This book is relevant to all those who suspect "WWW" stands for "World Wide Wait." If you don’t understand the Internet’s shortcomings, just type "antidisestablishmentarianism" into the Google search engine and try to make sense of the 5,890 returns you get. Currently, there are three billion pages of information on the Internet, but within the next year that number will double. The question is how to manage the data while still increasing the functionality of the Web, continuing its transformation from a place where you "find something" to a place where you "do something." To accomplish those tasks, you have to go beyond "meta-tags" - those invisible headlines that tell search engines what any given page is really all about. This volume outlines the Semantic Web approach, which offers answers to those questions. A word of warning: this somewhat technical book will be of greatest interest to programmers, Web designers, specialists and motivated visionaries. getAbstract.com recommends it highly - if you fit into one of those categories.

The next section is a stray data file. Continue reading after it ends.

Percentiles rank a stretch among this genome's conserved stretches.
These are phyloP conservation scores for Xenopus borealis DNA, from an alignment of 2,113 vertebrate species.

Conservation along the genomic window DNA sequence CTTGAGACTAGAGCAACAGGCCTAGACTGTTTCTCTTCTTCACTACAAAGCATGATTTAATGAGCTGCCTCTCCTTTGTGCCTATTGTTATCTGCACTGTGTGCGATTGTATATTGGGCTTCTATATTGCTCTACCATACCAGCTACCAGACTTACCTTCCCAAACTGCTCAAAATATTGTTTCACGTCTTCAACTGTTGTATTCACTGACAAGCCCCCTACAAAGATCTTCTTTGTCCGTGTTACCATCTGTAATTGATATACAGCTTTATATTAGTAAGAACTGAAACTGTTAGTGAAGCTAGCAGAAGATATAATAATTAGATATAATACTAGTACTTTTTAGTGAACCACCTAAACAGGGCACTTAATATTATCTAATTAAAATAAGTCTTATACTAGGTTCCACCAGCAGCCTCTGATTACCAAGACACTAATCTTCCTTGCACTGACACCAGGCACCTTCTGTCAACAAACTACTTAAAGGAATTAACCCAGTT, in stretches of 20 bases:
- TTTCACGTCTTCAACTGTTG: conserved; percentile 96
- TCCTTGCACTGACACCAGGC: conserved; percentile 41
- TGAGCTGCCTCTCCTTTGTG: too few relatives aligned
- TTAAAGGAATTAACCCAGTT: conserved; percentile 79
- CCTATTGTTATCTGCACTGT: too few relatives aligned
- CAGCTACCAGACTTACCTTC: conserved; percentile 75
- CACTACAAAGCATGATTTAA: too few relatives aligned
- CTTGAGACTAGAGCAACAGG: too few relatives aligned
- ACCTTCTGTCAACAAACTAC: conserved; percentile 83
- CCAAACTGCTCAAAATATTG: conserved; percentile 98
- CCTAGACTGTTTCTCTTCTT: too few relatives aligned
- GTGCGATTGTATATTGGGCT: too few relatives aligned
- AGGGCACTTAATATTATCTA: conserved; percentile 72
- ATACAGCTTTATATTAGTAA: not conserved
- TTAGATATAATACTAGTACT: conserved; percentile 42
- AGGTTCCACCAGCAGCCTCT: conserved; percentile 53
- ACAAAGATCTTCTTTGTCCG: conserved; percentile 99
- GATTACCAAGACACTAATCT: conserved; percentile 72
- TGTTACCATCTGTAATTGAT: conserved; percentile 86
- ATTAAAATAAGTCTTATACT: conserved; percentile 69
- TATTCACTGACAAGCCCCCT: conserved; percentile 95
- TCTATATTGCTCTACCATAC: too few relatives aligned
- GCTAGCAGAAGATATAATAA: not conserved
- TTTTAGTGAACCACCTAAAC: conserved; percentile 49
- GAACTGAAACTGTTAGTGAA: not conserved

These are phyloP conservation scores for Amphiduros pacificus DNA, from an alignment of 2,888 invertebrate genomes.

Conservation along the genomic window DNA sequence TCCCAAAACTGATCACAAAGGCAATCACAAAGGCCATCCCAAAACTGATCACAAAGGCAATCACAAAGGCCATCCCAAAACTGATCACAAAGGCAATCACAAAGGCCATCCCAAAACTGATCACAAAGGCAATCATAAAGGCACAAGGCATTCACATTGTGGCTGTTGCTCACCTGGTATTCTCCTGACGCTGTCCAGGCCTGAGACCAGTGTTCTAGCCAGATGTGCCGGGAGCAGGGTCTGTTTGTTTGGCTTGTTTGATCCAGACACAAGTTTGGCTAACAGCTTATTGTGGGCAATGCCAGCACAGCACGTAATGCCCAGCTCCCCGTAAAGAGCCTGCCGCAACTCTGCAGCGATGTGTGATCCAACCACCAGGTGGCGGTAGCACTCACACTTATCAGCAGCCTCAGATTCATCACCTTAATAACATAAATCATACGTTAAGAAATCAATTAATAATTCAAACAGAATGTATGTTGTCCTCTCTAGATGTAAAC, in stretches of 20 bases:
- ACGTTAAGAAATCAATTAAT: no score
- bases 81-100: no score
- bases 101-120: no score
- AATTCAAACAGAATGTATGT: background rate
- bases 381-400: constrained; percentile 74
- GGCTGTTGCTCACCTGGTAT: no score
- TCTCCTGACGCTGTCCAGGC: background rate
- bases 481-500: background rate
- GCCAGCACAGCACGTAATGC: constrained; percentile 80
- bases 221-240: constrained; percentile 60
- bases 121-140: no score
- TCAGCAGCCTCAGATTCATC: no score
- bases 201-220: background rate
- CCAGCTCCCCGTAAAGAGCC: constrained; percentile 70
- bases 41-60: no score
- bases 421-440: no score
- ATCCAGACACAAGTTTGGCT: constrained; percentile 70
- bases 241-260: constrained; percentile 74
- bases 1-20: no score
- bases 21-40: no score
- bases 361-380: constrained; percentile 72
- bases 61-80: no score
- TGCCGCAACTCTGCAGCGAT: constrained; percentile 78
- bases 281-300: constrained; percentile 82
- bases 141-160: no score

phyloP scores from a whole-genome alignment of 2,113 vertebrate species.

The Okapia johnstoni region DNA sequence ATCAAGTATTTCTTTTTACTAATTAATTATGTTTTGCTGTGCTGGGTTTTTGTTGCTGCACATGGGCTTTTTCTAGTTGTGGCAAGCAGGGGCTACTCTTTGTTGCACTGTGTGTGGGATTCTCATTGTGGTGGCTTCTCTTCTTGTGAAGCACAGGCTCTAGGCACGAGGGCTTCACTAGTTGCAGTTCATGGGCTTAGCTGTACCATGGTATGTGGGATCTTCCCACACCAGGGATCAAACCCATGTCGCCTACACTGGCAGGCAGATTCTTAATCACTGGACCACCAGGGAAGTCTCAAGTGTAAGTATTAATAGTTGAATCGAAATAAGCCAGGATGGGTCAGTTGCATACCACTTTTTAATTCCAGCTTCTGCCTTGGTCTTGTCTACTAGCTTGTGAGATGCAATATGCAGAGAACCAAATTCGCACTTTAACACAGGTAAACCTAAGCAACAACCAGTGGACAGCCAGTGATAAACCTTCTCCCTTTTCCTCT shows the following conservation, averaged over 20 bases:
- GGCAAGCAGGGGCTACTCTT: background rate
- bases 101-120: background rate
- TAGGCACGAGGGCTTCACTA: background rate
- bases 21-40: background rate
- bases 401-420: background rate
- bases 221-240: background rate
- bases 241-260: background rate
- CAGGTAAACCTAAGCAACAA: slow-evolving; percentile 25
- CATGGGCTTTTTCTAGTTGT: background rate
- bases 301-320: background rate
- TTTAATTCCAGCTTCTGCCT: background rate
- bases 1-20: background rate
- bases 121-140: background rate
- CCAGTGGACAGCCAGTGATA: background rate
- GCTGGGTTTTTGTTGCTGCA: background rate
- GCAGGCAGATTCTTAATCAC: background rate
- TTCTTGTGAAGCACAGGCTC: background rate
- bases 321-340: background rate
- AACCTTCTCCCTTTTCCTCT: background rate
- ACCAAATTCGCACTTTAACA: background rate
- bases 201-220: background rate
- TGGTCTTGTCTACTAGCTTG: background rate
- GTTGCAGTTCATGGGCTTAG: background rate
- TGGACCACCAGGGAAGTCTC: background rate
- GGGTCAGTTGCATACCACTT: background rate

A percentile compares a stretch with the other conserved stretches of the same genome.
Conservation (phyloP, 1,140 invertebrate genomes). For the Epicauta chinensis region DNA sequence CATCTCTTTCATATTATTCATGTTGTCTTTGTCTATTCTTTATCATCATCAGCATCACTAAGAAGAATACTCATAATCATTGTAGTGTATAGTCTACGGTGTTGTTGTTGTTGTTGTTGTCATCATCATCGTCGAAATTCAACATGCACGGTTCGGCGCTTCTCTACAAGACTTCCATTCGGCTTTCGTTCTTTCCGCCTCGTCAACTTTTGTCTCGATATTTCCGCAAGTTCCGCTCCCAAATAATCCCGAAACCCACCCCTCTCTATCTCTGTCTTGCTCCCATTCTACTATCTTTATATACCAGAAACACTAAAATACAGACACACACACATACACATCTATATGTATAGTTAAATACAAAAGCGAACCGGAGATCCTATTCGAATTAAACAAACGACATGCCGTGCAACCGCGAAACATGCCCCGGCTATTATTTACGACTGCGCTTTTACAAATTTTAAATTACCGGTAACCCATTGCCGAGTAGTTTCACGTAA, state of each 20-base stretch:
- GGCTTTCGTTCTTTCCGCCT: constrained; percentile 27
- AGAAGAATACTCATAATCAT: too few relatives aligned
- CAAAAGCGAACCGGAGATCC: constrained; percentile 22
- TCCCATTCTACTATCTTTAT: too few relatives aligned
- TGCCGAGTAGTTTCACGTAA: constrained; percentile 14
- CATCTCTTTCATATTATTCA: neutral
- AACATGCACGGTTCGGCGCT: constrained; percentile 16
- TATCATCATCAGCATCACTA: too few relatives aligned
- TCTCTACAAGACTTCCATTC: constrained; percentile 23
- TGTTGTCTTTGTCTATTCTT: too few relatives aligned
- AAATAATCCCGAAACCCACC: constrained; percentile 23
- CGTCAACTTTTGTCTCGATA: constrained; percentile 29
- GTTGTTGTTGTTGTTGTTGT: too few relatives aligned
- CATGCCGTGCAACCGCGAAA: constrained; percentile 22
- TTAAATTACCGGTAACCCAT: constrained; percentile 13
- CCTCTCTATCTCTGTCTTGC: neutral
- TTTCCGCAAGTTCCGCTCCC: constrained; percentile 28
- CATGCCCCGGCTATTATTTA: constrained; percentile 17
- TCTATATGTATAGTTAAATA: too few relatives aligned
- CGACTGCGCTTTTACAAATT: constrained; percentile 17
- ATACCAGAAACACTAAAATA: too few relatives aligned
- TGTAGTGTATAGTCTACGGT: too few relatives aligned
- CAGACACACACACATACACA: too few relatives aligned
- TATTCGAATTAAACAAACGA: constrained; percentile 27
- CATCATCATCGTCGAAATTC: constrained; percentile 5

In this summary, you will learn
- Why it seems increasingly difficult to extract specific information from the World Wide Web;
- How the Semantic Web could manage data better; and
- What changes in programming language and standards would be involved.
About the Authors
Dieter Fensel is an associate professor of mathematics and computer science at the University of Amsterdam. Henry Lieberman is a research scientist at the MIT Media Laboratory. James Hendler is director of Semantic Web and agent technology at the University of Maryland Information and Network Dynamics Laboratory. Wolfgang Wahlster is director and CEO of the German Research Center for Artificial Intelligence, and a professor of Computer Science at the University of Saarbrucken.